Has Coronavirus forced the switch to digital learning, for good?
There is no doubt in anyone’s mind that 2020 has been a year of change. Although most of the different approaches Covid-19 has forced upon us keep us apart, some of those approaches have changed for the better. In the world of online school in particular, the world is finally finding its feet.
Lockdown, the social distancing measures, and the periodical halting of manufacturing processes, have all come about as a direct result of coronavirus. As a result, schools, colleges, and universities around the world have had to find new ways to operate.
We wanted to take some time to review those changes, with the aim of finding out whether or not they are likely to be permanent. Is online school the new normal – or does traditional schooling trump all? let’s find out…
Facts and Figures Behind Online School
Before we can discuss whether or not the growth of online school systems has had a positive or negative effect on our kids, let’s look at some of the cold, hard, facts. Did you know, for example, that nearly 70% [i]of all online students prior to 2020 were professionals in their fields seeking to boost their knowledge? It’s true. The majority of online schooling was aimed at those who considered themselves ‘too old’ to go through the University experience a second time around!
Another trend which has largely been pre-2020 is the tendency for online school to be aimed at adults. This means that nobody thought to educate children younger than 16 years of age through digital means. Online school was reserved for the older students, the ones capable of being ‘trusted’. As we all know, 2020 has seen this theory blown out of the water.
The global market for online schooling has shot heavenwards due to Covid-19. Pre-Covid, the market in America was expected to be worth $6.22 billion by 2022[ii]. Now, it is rumored to be worth $336.98 billion by 2026 – just four years later. That’s a massive increase in expected growth… and all due to being safe at home, away from the virus.
How Coronavirus has Changed our Reliance on Online Schooling?
The differences in how Coronavirus has changed online school can be seen everywhere. In the UK, for example, the government issued a series of guidelines aimed at elementary school teachers. They were destined to make teaching students through an online school system more manageable. Across the pond, the New York Times points out that schools were shutting, but that younger learners couldn’t process online school by themselves. In short, online school for the very young must be supervised.
The EU in Europe posted their own guidelines for maintaining education and training during Covid-19. In it, they give advice and access to several different learning resources. Obviously, these can only be accessed by members of EU countries.
It is safe to assert that all over the world, students are suffering. To avoid losing a full generation of intelligent minds, implementing online school plans from country-to-country seems to be the sensible thing to do. If it wasn’t such a vitally important part of all of our future lives, UNESCO wouldn’t be putting out statements warning about the possible danger to our youths.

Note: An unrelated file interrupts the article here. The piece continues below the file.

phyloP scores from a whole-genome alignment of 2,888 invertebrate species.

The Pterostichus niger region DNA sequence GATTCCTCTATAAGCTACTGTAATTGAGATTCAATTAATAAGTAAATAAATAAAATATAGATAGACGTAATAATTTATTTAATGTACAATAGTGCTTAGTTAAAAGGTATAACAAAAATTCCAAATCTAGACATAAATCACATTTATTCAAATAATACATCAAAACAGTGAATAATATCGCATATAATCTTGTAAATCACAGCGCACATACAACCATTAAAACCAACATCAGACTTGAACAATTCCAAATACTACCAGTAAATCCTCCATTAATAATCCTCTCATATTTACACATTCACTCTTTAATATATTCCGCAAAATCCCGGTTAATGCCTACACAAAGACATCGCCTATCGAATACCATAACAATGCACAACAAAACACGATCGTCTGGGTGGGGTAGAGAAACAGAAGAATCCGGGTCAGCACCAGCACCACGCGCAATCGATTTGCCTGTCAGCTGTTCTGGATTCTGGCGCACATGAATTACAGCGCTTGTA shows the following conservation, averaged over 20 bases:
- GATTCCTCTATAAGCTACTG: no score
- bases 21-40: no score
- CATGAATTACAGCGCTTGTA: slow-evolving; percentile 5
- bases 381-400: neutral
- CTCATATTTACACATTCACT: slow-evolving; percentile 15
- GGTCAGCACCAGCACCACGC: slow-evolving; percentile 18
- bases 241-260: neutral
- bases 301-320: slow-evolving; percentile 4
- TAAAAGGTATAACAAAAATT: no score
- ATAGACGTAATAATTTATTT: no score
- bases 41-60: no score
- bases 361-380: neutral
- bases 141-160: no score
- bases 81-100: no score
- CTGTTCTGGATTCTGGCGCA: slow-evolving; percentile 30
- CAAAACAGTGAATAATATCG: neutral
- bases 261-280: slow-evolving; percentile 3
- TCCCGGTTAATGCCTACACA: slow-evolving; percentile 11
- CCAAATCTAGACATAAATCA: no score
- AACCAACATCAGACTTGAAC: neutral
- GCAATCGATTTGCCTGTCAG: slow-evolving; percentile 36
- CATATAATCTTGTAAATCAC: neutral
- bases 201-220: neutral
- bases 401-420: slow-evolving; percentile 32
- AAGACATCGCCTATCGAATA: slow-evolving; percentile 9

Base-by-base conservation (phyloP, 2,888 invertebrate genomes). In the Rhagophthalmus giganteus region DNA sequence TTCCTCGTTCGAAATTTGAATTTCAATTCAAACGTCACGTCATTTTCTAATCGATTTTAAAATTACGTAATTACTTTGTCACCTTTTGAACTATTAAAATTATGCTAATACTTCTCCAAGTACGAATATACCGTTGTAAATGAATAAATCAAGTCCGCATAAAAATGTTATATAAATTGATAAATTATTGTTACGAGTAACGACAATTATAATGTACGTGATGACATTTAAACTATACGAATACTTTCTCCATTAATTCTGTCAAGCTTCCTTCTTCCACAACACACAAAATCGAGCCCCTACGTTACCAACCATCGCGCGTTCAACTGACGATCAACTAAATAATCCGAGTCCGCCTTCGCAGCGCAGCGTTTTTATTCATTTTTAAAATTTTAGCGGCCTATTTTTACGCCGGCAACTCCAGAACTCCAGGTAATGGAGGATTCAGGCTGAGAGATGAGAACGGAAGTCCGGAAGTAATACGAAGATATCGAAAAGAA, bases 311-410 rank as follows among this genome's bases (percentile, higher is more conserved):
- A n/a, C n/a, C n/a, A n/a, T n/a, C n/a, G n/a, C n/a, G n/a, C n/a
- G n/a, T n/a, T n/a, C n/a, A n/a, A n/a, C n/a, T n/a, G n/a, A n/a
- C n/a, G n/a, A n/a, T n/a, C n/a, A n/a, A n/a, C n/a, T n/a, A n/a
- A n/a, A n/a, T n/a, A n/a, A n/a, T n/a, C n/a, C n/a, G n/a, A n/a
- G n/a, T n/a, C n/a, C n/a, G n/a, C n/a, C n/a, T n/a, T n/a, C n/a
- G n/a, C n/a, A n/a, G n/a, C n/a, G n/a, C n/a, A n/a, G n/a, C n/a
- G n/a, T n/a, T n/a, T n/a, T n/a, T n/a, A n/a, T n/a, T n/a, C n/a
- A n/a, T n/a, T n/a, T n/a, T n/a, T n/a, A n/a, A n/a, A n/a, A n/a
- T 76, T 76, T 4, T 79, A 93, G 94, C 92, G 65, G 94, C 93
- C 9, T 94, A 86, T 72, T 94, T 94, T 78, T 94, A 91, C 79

It makes logical sense, at this point, to start instituting these same systems that governments all around the globe are already initiating. Online school is the best way to help those children in the short term. In the long term, it could stay relevant, expand, and allow any one of us to learn any course we wanted to… regardless of age, gender, race, or sex.
What’s the Difference Between Online School and Traditional Education?
Now that we appreciate online school as a useful tool for reaching a generation of displaced children forced out of traditional school – let’s spot the differences between the two.
We all went to traditional elementary and secondary schools – assuming our readers are over the age of 16. When you learn this way, you are at increased risk from catching or spreading the virus, yet you are able to make more social connections than you would at home. You can gain practical experience using equipment in the building – but this luxury has stopped since the onset of the virus.
Pros of Regular School
- You get to make friends
- You can partake in extra-curricular activities
- You have access to a teacher’s attention and practical equipment in a classroom
Cons of Regular School
- You have more opportunity to get into trouble
- Classes are so full teachers can’t give that much attention
- Spread the pandemic through interaction
As you suspected, online schooling takes away the risk of spreading the virus. Just because you have to home school doesn’t mean that your child can’t enjoy extra-curricular activities. They can still make friends in their classroom since they all connect via video link. They may still be assigned projects to work on with one another, giving them ample opportunity to learn about social relationships. In short, nothing is lost but there is everything to gain.
Pros of Online School
- You can make friends in a safe setting where no germs are spread
- You can learn without travel time or costs
- You have a far better teacher to student ratio
Cons of Online School
- You can’t access school equipment (which Covid-19 has prevented anyway)
- Someone needs to be home with the children while they learn
While we can categorically tell you that the coronavirus has drastically impacted how prepared the world is for a fully online school, we can’t tell you if this will be a permanent switch. The world of online school allows for a lower teacher-to-student ratio, saves carbon emissions, time, and money spent on travelling, and prevents the spread of global pandemics. If ever there was a time when we needed an established online schooling system – it was right here, right now. The change starts with you… are you ready to start learning in the digital world? We are rearing to go!